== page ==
JCT: How are you funding you campaign?

DF: So, my campaign is a hundred percent grassroots. We are getting individual donations, and that’s really what is making this movement. If the people back the campaign, people are investing in a chance for change. And that’s what’s really exciting for me.

JCT:  Will you take money from developers?

DF: No. We strictly will not take money from developers. I feel like there are campaigns that do take developer money, and that says something. I think it speaks to values when people invest in campaigns and not special interests.

JCT: And is there anything that I haven’t asked you about that you want to put out there about your campaign and your candidacy?

DF: Well, thank you, of course, for giving me the platform to be able to share a little bit more about who I am. This is my first interview, so this is a milestone moment for me. I would encourage all of us to really reflect on the Jersey City that we want it to be. We need to look towards grassroots organizations, get to know our neighbors. There’s community here. There are people who are supporting each other. There’s love for Jersey City. And I think collectively we’ve been a bit disappointed. And so we aren’t being heard. And, you know, I would encourage people to pay more attention and get involved in any way they can.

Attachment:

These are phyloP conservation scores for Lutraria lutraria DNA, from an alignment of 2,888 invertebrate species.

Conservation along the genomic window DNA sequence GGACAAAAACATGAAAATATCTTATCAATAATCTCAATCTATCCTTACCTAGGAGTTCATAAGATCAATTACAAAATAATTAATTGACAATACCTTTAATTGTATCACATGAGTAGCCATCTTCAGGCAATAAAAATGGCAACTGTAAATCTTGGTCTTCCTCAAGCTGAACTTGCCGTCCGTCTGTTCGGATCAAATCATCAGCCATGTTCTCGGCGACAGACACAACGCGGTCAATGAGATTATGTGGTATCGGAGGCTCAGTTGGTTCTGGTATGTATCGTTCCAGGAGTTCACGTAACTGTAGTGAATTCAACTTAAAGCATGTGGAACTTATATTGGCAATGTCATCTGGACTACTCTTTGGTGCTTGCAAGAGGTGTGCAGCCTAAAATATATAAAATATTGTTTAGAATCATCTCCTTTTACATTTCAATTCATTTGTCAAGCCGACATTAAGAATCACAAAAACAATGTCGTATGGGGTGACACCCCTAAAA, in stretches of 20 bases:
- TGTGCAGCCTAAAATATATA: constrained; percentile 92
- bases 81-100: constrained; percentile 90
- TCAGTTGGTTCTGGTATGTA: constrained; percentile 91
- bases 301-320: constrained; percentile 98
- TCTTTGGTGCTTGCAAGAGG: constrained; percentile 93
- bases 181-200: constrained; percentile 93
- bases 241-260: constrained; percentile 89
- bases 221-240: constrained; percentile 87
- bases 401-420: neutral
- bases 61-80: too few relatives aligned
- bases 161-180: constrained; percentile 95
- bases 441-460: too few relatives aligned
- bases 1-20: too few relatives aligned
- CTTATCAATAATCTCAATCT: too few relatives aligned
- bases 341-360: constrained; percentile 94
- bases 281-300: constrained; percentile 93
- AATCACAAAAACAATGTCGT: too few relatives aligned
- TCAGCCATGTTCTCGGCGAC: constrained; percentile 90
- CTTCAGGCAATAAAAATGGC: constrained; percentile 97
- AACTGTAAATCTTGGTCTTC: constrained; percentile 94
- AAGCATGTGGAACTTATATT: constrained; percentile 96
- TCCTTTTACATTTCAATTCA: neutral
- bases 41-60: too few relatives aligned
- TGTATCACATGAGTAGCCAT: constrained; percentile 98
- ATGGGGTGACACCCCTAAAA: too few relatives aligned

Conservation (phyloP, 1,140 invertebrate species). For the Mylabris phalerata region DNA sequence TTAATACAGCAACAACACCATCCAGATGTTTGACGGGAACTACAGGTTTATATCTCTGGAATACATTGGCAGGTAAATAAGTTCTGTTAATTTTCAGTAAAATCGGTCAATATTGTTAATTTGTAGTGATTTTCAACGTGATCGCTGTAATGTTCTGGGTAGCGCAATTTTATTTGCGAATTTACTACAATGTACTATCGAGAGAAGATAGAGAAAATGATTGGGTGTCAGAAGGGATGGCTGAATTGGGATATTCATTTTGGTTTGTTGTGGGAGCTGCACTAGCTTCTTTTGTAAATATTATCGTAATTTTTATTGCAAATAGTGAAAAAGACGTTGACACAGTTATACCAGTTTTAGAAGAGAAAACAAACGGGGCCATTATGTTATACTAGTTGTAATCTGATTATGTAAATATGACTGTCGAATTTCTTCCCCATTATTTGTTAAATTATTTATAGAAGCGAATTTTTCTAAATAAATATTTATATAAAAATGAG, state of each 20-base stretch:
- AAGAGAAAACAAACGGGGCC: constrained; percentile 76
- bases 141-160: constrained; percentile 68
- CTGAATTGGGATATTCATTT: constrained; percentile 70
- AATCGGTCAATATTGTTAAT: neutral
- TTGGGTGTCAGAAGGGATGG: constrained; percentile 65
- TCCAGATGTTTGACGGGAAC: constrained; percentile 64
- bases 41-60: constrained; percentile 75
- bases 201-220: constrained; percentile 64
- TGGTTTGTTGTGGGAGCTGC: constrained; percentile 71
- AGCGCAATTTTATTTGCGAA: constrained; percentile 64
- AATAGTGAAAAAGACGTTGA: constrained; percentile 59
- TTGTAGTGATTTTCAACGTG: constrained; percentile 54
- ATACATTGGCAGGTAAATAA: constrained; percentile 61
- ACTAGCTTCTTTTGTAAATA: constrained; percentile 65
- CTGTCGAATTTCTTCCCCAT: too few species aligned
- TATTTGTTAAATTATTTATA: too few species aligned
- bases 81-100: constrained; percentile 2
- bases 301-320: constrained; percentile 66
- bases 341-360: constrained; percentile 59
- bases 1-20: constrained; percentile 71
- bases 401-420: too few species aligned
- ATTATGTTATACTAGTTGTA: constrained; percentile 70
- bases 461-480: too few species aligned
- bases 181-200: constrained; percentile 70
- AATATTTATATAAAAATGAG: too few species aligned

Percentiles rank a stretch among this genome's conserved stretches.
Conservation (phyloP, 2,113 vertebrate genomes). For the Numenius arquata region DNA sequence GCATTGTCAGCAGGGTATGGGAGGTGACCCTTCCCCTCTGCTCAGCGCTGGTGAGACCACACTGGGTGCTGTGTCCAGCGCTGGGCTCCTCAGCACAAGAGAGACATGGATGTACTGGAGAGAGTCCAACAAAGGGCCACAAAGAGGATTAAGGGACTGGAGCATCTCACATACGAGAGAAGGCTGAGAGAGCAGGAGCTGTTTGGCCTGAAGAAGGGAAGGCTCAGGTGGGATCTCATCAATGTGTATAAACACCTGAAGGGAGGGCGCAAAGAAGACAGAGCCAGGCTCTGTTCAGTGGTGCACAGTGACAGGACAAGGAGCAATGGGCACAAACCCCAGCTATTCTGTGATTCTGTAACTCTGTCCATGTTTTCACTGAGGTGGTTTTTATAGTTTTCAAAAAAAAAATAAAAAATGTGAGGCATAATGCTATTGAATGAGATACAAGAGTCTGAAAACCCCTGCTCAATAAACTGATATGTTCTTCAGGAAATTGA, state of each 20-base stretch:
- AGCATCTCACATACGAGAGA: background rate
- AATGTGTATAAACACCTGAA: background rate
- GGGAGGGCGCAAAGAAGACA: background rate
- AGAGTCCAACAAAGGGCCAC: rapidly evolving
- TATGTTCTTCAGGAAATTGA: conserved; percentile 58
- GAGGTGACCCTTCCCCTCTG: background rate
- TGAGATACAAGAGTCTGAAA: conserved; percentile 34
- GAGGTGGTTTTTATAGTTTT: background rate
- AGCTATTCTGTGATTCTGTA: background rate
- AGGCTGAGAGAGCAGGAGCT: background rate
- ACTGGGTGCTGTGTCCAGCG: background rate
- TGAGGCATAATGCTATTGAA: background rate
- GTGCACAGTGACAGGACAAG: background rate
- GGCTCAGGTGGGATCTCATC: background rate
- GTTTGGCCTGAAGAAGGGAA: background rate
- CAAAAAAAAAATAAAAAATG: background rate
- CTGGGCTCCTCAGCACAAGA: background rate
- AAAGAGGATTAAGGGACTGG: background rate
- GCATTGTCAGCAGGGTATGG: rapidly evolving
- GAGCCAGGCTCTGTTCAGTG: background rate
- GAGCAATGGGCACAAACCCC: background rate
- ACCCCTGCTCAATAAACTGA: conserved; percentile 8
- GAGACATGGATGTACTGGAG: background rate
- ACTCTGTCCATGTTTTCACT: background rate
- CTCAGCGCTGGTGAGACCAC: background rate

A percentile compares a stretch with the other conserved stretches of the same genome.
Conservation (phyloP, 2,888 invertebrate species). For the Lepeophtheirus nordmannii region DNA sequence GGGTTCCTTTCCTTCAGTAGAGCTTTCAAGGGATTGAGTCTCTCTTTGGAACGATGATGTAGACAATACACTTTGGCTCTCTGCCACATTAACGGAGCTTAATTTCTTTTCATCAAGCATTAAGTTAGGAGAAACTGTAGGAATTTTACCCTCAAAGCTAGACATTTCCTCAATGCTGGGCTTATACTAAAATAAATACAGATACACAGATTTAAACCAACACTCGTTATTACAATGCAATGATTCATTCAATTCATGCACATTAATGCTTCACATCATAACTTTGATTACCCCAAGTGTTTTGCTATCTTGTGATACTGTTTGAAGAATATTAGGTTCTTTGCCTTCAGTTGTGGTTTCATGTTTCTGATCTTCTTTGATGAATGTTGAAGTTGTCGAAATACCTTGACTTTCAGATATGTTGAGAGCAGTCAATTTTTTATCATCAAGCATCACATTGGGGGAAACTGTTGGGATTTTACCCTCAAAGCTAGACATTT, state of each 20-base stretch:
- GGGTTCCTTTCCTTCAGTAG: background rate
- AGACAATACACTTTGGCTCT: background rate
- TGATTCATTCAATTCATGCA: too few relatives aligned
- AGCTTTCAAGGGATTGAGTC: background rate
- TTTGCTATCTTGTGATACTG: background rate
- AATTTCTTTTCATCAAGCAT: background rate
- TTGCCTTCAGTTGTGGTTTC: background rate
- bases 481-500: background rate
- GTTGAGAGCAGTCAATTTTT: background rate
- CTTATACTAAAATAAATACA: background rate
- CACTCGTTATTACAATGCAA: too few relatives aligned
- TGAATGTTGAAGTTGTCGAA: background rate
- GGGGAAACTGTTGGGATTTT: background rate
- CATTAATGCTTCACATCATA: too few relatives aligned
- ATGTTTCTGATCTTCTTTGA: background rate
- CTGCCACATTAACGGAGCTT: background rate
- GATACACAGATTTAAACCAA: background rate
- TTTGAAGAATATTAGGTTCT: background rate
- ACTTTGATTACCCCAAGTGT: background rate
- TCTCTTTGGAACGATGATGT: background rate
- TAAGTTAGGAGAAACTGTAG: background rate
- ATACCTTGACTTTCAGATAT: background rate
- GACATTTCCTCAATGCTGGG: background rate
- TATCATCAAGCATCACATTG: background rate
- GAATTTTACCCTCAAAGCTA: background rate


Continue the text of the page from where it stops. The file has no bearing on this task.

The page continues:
And another thing that I do want to name is why I’m running. I’m running because we are living in urgent times. You know, we all experienced 2020 together, and that was a year of reckoning when it came to institutions that haven’t been able to serve or provide the communities and particularly low-income Black and Brown neighborhoods. I saw that through my work in philanthropy. We’ve seen that through the racial justice uprisings of the summer. And I’ve seen more people make that bold step to run for local office in New York City. That’s been all inspiring.